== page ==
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Entries in South Africa (2)

Monday
Apr022012

South Africa Ending Free Infant Formula, Encouraging Breastfeeding

Zoonar/Thinkstock(DURBAN, South Africa) -- South Africa’s high child mortality rates and low exclusive breastfeeding rates have prompted the nation to begin phasing out free infant formula for HIV-positive mothers.

At eight percent, South Africa has the lowest exclusive breastfeeding rates in the world. Infant formula does not contain the food and nutrients needed to protect babies from infection, says the South African Health Department which ended the free formula program on Sunday.

The department is encouraging mothers to breastfeed exclusively for the first six months of a child’s life and HIV-positive mothers will receive antiretroviral drugs to reduce the chance of transmission from mother to child, reports UNICEF.

“We just needed to move ahead rather quickly and rapidly because of the issue of saving children’s lives,” said Leonore Spies from the Department of Health.

Copyright 2012 ABC News Radio

Wednesday
Aug102011

Maternal Mortality Rate Quadruples in South Africa

Brand X Pictures/Thinkstock(JOHANNESBURG) -- South Africa may be the only country in the world with a national public holiday celebrating the achievements of women. "Women's Day" is a celebration of the protest 55 years ago when 20,000 women took to the streets to fight oppressive apartheid laws.

But activists say women in South Africa are still fighting for some basic human rights, none more so than the right to safely give birth.

A new Human Rights Watch Report says in Sub-Saharan Africa's most developed country, many expectant mothers are living in peril due to inadequate health care.

The scathing report, "Stop Making Excuses: Accountability for Maternal Health Care in South Africa," chronicles scores of stories of pregnant women who were either mistreated, or in some cases not treated at all at government hospitals, resulting in needless health complications or death for themselves or their babies. "We hoped that the awareness surrounding women in South Africa around Women's Day would raise the profile of issues related to maternal death and also injury related to pregnancy," Liesl Gerntholtz, the director for the women's rights program for Human Rights Watch, told ABC News.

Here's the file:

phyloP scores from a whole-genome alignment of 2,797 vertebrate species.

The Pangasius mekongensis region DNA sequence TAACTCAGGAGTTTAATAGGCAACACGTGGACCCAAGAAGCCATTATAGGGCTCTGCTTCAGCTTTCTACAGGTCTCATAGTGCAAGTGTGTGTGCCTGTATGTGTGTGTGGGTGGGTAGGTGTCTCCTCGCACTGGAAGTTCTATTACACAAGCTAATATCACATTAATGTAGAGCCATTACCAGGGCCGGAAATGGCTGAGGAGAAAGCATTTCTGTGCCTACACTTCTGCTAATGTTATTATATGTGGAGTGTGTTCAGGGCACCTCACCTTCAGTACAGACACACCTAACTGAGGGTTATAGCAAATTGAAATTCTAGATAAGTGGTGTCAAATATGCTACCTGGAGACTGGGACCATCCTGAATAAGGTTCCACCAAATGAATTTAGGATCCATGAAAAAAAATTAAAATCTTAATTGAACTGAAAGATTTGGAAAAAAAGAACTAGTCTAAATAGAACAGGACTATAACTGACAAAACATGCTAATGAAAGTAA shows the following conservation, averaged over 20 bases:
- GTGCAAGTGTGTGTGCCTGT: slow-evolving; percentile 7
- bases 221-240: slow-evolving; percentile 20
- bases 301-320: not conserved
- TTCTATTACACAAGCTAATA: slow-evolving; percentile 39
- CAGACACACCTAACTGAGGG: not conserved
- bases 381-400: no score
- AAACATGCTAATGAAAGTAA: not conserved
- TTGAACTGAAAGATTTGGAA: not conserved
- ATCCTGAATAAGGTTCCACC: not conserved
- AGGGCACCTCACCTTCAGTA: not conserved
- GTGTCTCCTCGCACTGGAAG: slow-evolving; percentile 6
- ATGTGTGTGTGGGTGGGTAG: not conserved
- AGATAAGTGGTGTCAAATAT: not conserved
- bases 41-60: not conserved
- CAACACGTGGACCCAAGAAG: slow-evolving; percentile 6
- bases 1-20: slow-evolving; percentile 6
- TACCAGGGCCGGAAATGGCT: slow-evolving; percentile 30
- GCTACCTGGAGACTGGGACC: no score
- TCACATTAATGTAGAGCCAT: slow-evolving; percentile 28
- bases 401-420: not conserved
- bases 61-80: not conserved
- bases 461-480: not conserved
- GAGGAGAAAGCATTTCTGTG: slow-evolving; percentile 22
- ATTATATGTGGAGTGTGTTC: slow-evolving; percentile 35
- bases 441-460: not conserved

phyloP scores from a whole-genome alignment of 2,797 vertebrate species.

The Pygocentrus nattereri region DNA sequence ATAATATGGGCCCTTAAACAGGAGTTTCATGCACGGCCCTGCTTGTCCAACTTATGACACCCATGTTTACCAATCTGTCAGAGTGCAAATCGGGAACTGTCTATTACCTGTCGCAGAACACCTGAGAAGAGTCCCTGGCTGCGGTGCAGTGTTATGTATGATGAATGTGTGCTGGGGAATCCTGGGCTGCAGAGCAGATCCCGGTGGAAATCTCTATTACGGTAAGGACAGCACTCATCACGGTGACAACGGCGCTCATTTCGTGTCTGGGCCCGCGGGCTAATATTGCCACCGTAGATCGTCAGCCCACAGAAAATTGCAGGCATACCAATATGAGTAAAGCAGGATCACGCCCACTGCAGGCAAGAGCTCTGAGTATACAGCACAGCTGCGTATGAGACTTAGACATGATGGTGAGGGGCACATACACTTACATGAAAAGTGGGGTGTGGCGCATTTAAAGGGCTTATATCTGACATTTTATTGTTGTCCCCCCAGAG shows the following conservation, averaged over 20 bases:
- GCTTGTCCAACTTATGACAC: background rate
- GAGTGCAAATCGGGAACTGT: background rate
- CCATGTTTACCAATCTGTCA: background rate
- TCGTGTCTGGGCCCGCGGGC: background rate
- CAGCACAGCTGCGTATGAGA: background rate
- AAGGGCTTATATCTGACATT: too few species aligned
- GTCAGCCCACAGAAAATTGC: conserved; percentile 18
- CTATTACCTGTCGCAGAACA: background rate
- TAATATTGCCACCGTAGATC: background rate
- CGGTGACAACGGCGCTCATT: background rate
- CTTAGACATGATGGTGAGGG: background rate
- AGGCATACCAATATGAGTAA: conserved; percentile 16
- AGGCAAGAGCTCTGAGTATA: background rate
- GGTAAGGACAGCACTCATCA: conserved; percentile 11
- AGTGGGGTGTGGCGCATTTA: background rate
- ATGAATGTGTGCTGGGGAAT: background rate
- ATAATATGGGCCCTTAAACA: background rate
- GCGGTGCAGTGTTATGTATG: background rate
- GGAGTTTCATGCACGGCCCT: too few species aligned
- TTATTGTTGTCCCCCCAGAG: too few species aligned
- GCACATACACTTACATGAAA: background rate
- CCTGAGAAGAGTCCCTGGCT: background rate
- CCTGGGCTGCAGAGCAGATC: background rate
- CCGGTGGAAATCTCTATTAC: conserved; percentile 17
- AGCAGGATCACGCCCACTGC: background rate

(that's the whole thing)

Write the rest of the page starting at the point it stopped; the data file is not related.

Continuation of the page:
Unlike other Sub-Saharan African countries, South Africa enjoys some level of professional healthcare and health workers. The country spends $748 a year per citizen on health care, more than any other country on the sub-continent -- and includes free maternity care. An estimated 87 percent of women have babies in a hospital or clinic.

But nurses, who are the first line of defense in care at government hospitals, complain about being overworked, and under-resourced. That frustration, according to the report, is transferring to the treatment of patients. Discrimination against immigrants and HIV positive women is a particular problem.

South Africa's maternal mortality rate has quadrupled over the last few years, jumping to more than 4,500 maternal deaths per year.

Human Rights Watch acknowledges that the increase could be the result of better record-keeping and South Africa's continuing HIV/AIDS epidemic.

But the report points to factors hospitals can control, such as corruption and accountability. Three hospitals are currently under investigation for high infant mortality rates. One hospital was found to not be using gloves, disinfectants or soap, and 29 babies died last January from an apparent superbug.

South Africa's Health Minister Aaron Motsoaledi told reporters that the government realizes nurses and hospital staff are under tremendous pressure, and are often working in difficult circumstances, but that the health system has to do better.

Gerntholtz says the South African government has been very receptive to the report and is committed to instituting changes at a national level, but she hopes that commitment will trickle down to the local health care facilities, where these expectant mothers in peril often end up.

Copyright 2011 ABC News Radio







ABC News Radio